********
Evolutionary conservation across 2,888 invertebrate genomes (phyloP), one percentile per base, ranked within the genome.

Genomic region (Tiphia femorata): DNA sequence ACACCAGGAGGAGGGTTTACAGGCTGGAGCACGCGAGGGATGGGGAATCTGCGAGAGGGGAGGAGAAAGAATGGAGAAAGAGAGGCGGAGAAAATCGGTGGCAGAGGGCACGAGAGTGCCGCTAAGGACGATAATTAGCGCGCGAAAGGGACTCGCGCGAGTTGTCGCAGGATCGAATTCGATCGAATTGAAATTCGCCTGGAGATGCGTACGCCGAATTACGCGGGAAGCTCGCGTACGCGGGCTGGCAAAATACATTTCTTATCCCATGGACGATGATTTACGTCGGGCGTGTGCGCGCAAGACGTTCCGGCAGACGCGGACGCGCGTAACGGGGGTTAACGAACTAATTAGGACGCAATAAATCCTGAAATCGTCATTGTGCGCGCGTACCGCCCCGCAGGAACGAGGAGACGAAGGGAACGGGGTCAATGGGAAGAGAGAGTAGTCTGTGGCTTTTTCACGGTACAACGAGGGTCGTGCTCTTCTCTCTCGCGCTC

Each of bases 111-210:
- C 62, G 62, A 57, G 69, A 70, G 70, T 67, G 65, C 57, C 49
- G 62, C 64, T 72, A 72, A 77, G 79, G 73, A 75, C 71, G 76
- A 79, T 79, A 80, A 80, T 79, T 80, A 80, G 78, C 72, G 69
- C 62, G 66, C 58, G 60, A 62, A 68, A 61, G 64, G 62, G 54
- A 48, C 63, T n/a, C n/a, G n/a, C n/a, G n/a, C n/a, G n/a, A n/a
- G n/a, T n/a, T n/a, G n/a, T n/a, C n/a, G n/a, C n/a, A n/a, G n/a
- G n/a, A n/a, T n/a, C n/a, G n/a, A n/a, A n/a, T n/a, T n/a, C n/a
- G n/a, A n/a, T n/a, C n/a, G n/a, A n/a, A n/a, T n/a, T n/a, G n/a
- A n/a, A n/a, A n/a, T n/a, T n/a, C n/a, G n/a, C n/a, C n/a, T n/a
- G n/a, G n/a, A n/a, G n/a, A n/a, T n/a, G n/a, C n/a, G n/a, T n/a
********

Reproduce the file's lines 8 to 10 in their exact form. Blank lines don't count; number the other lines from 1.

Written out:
- A 48, C 63, T n/a, C n/a, G n/a, C n/a, G n/a, C n/a, G n/a, A n/a
- G n/a, T n/a, T n/a, G n/a, T n/a, C n/a, G n/a, C n/a, A n/a, G n/a
- G n/a, A n/a, T n/a, C n/a, G n/a, A n/a, A n/a, T n/a, T n/a, C n/a